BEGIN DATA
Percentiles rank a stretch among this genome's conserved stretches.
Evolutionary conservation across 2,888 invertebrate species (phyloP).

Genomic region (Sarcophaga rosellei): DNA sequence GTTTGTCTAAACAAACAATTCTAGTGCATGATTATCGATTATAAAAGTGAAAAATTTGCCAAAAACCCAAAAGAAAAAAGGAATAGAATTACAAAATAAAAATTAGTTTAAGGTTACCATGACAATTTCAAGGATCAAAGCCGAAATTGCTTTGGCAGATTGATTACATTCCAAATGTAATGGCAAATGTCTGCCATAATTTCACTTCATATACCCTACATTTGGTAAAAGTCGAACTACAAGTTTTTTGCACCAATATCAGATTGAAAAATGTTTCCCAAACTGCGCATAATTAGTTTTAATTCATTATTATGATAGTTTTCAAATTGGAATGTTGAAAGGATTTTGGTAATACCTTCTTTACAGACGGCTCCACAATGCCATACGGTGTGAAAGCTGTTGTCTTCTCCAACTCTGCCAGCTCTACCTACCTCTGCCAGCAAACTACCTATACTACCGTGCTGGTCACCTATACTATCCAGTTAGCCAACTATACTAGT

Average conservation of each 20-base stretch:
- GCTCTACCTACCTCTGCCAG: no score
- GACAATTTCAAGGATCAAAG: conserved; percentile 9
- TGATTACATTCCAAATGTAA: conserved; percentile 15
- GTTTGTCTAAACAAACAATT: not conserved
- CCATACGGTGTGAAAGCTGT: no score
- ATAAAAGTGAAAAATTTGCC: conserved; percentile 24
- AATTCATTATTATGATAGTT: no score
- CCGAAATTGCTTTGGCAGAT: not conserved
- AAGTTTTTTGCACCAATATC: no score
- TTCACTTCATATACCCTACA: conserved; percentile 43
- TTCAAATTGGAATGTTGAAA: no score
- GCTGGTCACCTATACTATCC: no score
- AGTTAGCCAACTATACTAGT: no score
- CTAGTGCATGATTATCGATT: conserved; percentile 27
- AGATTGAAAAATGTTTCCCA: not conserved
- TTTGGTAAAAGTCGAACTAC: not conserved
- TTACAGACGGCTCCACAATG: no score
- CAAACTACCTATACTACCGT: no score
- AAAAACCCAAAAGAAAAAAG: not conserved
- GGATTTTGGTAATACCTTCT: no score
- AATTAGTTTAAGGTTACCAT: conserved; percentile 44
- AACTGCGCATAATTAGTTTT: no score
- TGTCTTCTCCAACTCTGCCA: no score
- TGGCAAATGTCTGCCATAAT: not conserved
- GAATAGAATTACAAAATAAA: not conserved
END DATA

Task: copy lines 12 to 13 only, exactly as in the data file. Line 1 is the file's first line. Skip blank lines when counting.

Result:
- CCGAAATTGCTTTGGCAGAT: not conserved
- AAGTTTTTTGCACCAATATC: no score